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Moravian College Will Market Itself as an All-Apple Campus

A college established in 1742 by a Protestant sect devoted to unity is turning to a new-age orthodoxy: It’s becoming an all-Apple campus.

Moravian College, located about an hour north of Philadelphia in Bethlehem, Pa., will provide each member of its 2014 freshman class with a new MacBook Pro and a new iPad. Faculty members will receive the same devices as their current machines come due for replacement.

Michael P. Wilson, director of public relations and marketing at Moravian, said the plan would be financed by increasing tuition. The exact figures are now being worked out, but Moravian’s new president, Bryon L. Grigsby, said the change should increase tuition by about $1,000.

A new 13-inch MacBook sells for $1,199, while a 16G iPad 3 costs $499. The college plans to buy in bulk for members of next year’s freshman class—about 400 students—as well as for the first wave of faculty members. The students will own the devices and will be able to take them out into the professional world after they graduate.

Mr. Grigsby helped carry out a similar all-Apple program at Shenandoah University, where he was senior vice president and vice president for academic affairs until earlier this year.

Undergraduate enrollment at Moravian is around 1,500, according to Mr. Wilson, who said the Apple program would also be available for transfer students. Moravian is trying to figure out how current students can “buy into” the program, he said, adding that they “will not see an increase in tuition” related to it. The college announced the plan now so it can be used in recruiting for the next year’s class, he said.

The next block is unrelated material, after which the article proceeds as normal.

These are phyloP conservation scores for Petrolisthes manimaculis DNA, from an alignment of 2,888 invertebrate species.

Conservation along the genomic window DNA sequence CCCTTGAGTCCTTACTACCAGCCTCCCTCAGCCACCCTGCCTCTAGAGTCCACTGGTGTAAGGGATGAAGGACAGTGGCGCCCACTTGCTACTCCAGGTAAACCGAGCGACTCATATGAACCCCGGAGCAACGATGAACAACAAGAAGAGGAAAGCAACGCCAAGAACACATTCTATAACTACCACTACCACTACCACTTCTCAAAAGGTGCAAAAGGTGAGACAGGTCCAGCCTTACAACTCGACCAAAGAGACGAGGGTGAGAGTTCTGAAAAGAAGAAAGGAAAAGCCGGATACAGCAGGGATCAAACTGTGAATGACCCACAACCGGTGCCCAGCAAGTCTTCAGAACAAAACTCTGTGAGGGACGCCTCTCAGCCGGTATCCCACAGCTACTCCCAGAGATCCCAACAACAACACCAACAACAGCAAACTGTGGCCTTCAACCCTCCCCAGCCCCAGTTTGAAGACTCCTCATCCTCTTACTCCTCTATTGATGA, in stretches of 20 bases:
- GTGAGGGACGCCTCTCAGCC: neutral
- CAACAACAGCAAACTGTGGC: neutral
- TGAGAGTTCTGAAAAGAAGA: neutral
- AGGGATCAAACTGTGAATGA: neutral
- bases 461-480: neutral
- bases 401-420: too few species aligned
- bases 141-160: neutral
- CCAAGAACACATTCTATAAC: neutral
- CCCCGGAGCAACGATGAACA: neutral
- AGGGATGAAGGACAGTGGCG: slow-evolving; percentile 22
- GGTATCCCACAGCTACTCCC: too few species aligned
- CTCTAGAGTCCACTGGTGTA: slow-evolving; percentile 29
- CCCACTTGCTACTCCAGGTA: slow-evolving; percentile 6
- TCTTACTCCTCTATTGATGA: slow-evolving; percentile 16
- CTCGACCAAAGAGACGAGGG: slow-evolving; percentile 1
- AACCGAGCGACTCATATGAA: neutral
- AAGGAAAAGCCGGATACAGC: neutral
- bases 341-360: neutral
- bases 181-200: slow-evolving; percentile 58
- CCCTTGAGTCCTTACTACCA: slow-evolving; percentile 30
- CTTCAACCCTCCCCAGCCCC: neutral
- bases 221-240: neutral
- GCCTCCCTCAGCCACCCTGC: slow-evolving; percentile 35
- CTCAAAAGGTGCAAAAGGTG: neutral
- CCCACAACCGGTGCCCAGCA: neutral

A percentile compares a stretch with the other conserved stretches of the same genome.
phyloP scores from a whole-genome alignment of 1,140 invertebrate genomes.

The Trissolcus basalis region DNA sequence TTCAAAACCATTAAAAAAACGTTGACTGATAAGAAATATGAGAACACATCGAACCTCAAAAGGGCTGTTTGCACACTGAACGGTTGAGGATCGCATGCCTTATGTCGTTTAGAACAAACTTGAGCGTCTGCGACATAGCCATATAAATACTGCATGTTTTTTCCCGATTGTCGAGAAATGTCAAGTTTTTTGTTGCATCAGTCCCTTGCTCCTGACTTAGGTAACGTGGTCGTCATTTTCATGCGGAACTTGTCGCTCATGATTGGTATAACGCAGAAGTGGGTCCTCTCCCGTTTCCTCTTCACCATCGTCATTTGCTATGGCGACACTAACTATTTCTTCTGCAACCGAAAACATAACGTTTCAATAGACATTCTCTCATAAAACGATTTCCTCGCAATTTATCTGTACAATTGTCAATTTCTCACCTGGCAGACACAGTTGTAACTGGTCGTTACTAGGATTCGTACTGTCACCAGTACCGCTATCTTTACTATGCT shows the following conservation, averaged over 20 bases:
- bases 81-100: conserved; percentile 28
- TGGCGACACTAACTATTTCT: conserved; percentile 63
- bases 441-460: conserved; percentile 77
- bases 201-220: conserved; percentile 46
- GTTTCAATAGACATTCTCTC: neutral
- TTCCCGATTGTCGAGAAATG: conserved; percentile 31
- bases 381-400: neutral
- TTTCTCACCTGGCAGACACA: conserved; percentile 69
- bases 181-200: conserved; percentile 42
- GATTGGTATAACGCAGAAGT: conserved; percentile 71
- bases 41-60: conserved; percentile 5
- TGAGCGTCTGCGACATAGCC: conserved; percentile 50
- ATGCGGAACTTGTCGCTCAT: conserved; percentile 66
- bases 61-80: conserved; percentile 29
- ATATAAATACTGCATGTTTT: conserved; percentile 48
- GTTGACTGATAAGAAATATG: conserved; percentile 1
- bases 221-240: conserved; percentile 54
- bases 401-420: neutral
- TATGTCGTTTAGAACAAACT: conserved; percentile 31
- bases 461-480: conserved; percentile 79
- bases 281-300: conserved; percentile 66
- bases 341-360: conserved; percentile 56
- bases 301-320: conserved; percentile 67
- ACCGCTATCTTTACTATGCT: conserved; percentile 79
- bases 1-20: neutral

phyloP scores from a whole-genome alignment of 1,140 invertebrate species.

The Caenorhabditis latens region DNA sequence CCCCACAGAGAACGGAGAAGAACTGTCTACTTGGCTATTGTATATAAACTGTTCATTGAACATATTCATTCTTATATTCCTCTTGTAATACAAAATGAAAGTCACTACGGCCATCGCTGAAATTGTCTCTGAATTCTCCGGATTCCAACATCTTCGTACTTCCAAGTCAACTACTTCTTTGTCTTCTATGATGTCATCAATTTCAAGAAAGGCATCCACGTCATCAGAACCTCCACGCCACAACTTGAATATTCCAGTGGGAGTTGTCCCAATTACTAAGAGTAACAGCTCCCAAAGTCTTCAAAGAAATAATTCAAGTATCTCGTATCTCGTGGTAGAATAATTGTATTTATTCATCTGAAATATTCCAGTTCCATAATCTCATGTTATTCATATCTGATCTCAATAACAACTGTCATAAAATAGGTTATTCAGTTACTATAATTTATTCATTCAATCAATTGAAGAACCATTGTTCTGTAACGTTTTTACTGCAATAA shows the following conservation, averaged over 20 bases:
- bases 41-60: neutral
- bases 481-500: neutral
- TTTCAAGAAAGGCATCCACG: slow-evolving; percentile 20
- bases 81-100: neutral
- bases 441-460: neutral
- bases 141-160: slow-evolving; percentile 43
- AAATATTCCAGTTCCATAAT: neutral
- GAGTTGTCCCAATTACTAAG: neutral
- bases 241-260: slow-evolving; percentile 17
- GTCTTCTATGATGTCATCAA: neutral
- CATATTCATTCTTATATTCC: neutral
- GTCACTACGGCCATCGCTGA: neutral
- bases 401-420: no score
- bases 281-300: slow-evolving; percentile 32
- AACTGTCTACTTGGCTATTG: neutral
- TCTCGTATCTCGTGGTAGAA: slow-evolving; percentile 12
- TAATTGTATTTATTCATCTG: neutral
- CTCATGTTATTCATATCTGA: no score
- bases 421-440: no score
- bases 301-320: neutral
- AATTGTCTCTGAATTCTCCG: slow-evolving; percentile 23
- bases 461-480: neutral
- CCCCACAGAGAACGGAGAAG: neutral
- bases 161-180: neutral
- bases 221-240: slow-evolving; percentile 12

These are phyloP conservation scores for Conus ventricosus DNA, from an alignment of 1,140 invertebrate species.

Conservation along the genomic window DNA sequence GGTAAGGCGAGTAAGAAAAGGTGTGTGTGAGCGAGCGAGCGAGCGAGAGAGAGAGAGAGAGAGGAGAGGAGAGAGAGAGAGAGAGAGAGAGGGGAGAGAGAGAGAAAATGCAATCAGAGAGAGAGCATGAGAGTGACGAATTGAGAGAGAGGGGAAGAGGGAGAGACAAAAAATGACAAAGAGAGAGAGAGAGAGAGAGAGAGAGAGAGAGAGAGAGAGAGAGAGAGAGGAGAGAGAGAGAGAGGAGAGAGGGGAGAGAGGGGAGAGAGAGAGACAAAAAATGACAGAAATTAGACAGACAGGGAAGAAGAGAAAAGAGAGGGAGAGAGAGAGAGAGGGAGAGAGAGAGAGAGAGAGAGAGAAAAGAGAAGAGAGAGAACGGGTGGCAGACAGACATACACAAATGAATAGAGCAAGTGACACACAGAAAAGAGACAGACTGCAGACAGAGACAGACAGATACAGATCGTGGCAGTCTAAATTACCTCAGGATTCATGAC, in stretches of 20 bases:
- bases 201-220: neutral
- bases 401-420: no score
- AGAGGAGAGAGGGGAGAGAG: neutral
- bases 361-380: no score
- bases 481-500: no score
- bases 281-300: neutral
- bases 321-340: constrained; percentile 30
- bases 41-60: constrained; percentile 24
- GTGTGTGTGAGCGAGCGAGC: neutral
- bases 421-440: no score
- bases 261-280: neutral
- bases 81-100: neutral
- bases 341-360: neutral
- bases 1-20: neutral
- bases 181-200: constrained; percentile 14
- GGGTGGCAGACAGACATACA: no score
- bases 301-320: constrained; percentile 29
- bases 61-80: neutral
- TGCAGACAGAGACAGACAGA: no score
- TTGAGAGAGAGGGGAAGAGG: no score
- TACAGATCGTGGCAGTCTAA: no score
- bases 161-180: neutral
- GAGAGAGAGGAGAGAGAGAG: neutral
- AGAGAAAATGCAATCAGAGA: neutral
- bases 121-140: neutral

Kenneth C. Green, founder and director of the Campus Computing Project, a continuing study of the role of information technology in higher education, said that while some colleges have adopted technology requirements and standards in the past, the number has been small. He said Wake Forest University and Seton Hall University had seen positive outcomes with similar programs.

“Very few institutions require all students to have a computer,” he said. And most colleges, he said, have a bring-your-own-device policy. “Like shoes and clothes, it’s just part of what you do.”

Seton Hall’s chief information officer, Stephen Landry, said that if the point of the upgrade was to expand the use of technology and to engage students more actively, Moravian was taking the right step.

“Access to technology is a prerequisite to success,” he said.

Since Seton Hall created its Mobile Computing Program, in 1998, he said, the New Jersey college has experimented with tablets and found that students needed capabilities that most tablets did not offer, like word processors. Seton Hall now provides its students and faculty members with the Lenovo Helix, a dual laptop and tablet using the Windows operating system. The devices remain the university’s property and are updated every two years.

He said faculty members appreciate the ability to create lesson plans on the same devices their students use. “What they can do on their laptops,” he said, “they know the students can too.”

Mr. Grigsby, Moravian’s president, said MacBooks and iPads had been chosen because of their versatility and ability to be used once the students leave college. The iPads also allow students to move to an e-textbook format, he said.

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